Home > Reviews > Small Scale > Airfix 1/72 Scale Kit No. A06304; WWII USAAF Bomber Re-Supply Set

WWII USAAF Bomber Re-Supply Set

Airfix, 1/72 scale

Reviewed by Cookie Sewell


Stock Number and Description Airfix 1/72 Scale Kit No. A06304; WWII USAAF Bomber Re-Supply Set
Scale: 1/72
Media and Contents: 204 parts (196 in grey styrene, 8 clear styrene)
Price: retail price US$32.99
Review Type: First Look
Advantages: First time available in this scale; nicely molded.
Disadvantages: No figures included (see text).
Recommendation: Recommended for all WWII and Korean War airfield diorama scenes


More than 50 years ago Airfix was the premiere manufacturer of small scale armor and vehicle kits, and had a large number of figure sets as well. While the figure sets were mostly vinyl, the kits were all styrene with vinyl tracks for the tracked vehicles. But starting in the late 1960s they also began to come out with aircraft related vehicle sets for dioramas.

The first two sets were an Austin K2 ambulance and K6 fire tender and a Bedford QL and AEC fuel bowser set. Each set had some reasonably nice figures to compliment it and while a bit Spartan (they were in nominal 1/76 scale) could be made into nice models on their own. They followed this up with a David Brown tractor and three bomb carts in their wonderful (for 1969) Short Stirling kit. The last one they released was a set of a Bedford MW tractor with “Queen Mary” tasker’s trailer for hauling aircraft components or damaged aircraft and a Coles crane for lifting them. But that was it until 2015.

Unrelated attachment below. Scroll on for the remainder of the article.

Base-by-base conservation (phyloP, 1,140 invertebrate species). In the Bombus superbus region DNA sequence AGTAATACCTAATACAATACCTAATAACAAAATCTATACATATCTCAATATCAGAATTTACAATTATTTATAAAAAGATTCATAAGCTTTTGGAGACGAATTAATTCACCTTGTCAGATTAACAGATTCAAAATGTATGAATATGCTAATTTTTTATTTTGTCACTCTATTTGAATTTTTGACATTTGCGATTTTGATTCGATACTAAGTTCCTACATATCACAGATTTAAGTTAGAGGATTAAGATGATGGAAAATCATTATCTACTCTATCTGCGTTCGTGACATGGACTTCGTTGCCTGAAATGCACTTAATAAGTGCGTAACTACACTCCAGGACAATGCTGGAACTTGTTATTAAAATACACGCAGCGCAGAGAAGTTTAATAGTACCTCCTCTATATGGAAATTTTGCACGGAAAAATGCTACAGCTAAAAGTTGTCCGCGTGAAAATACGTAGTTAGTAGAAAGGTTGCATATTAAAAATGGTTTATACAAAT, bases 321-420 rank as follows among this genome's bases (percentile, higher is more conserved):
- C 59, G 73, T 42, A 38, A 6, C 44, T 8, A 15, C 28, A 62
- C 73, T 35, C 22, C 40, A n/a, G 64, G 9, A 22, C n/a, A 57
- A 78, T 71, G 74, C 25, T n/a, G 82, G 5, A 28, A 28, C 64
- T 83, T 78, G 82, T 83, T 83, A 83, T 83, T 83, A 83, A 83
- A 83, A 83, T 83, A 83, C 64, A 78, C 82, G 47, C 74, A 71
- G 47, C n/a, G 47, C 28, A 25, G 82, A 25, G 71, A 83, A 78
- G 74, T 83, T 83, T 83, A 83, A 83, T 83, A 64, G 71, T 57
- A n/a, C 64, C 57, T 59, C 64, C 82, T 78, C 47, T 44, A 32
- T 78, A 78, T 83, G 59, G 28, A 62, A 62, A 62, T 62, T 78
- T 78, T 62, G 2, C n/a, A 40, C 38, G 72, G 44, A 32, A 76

Starting in 2015, Airfix returned to the airfield diorama related vehicles with two new sets: a “1/72” (more like 1/76) set of a British RAF Bomber Re-Supply Set with a Bedford MW cargo truck or bowser, a bowser trailer, an Austin 10 HP “Tilly” utility truck, several bomb carts and a slew of bombs of all sizes plus detailing items like work stands, equipment, a courier motorcycle and a bicycle. It was offered either as a separate set or with Airfix’s new mold Avro Lancaster bomber. The other set was in 1/48 scale with a utility truck, three-point refueller, numerous small detail items like ammo cans, machine guns, service carts, and a team of 11 figures plus a dog. It too was available as separate items or as a set with a Hawker Hurricane I.

They followed this up in 2016 with a USAAF set in 1/72 that included the following items: an Autocar U-7144 4 x 4 heavy tractor, an F-1 5000 gallon fuel trailer, a Chevolet M6 bomb servicing truck, an M5 bomb trailer with 2 x 1000 lb and 4 x 500 lb bombs, and a Cushman Model 39 package car.  This also was offered with their new mold B-17G kit as a package deal.

The Autocar heavy fuel tanker, even though nominally built for off-road use with a tactical suspension system and 4 x 4 drive, was not really a hard-charger and as such was mostly used no lower than forward airfields. They also served long after into the Korean War and beyond, but by then they had mostly been repainted yellow for safety reasons.